That familiar saucer-eared silhouette at the palace window belongs to Mickey Mouse, cast as royalty in a buoyant version of ``The Prince and the Pauper,' the first part of Disney's new holiday double bill, along with ``The Rescuers Down Under'.
Mickey can easily play ordinary souls, but obviously this role as the future King of England demands something of a stretch. Happily, plummy tones and regal condescension are well within his dramatic range.``The Prince and the Pauper' moves directly into a planned intermission, with a counting-down clock that allows 10 minutes for the acquisition of ``tiny little sugar-coated sticky gooey things,' as an announcer says. It is followed by ``Rescuers,' a full-length feature that is longer, more unusual, and a lot less gratifyingly sunny.
With distinct debts to the ``Star Wars' and Indiana Jones films, not to mention ``Crocodile Dundee,' this saga takes its viewers on an adventurous journey into the Australian outback, a place that might be expected to spring to glorious, exotic life thanks to the miracles of Disney animation.
The animation is indeed first-rate, but the story and settings are sometimes incongruously threatening.
``The Rescuers Down Under' enlists the efforts of Bernard and Miss Bianca, stalwart little mice with the voices of Bob Newhart and Eva Gabor. Always available to help children in distress, they are summoned to Australia to save a button-eyed boy named Cody (Adam Ryen) from the evil tricks and heavy sarcasm of McLeach (George C. Scott), the story's towering olive-green villain.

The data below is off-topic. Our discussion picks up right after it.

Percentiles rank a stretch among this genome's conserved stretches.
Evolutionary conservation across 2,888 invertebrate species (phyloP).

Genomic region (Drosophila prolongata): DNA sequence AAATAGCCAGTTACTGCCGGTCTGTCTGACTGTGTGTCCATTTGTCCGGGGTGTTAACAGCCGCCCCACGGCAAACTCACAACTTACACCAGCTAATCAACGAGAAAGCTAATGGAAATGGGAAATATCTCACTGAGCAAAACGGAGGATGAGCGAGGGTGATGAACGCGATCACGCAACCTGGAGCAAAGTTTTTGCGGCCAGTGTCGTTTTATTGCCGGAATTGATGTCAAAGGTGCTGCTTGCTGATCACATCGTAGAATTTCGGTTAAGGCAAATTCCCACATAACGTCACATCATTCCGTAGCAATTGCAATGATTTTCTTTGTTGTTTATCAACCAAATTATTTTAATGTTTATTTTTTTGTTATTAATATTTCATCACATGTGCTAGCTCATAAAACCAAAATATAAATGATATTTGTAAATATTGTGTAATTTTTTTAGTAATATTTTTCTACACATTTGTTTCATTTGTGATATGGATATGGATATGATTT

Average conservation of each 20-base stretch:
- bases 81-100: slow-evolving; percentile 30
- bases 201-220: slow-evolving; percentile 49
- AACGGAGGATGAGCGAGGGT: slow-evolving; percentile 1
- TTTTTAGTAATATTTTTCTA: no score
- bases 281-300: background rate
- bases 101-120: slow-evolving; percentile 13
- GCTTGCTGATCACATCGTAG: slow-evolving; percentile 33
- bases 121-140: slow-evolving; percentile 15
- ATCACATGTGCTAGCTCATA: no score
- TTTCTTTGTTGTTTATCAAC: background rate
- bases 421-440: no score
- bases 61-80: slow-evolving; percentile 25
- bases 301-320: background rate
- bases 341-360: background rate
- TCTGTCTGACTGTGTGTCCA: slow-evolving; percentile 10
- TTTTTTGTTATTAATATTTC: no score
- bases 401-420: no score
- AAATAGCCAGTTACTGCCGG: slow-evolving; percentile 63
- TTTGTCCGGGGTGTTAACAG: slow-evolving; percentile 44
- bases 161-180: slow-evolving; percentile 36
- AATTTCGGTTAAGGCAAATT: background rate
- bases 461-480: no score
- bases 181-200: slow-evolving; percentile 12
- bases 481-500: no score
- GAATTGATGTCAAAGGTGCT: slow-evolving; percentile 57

Cody has befriended a 747-sized eagle, a bird that takes him soaring during one of the film's most stunningly animated episodes. McLeach covets the gigantic bird and plans to feed its eggs to Joanna, his sinister blue-green pet lizard.
This plot, a trifle dark and uninvolving for very small children, leads ``The Rescuers Down Under' into a strange melange of styles. The mice themselves are enjoyably dowdy, comfortable throwbacks to a time before earth-shattering conquests were the sine qua non of children's entertainment.
The film's action sequences, on the other hand, provide the dizzying heights and spectacular exploits to which live-action audiences are by now well accustomed, and they seem derivative despite the ingenuity of the animators.
The film's direction, by Hendel Butoy and Mike Gabriel, is spectacularly inventive even when not fully appropriate to either the film's subject or the very young viewers it can be expected to attract.
Review THE RESCUERS DOWN UNDER RATING: G THEATERS: Terrace and Brassfield in Greensboro and the Marketplace in Winston-Salem.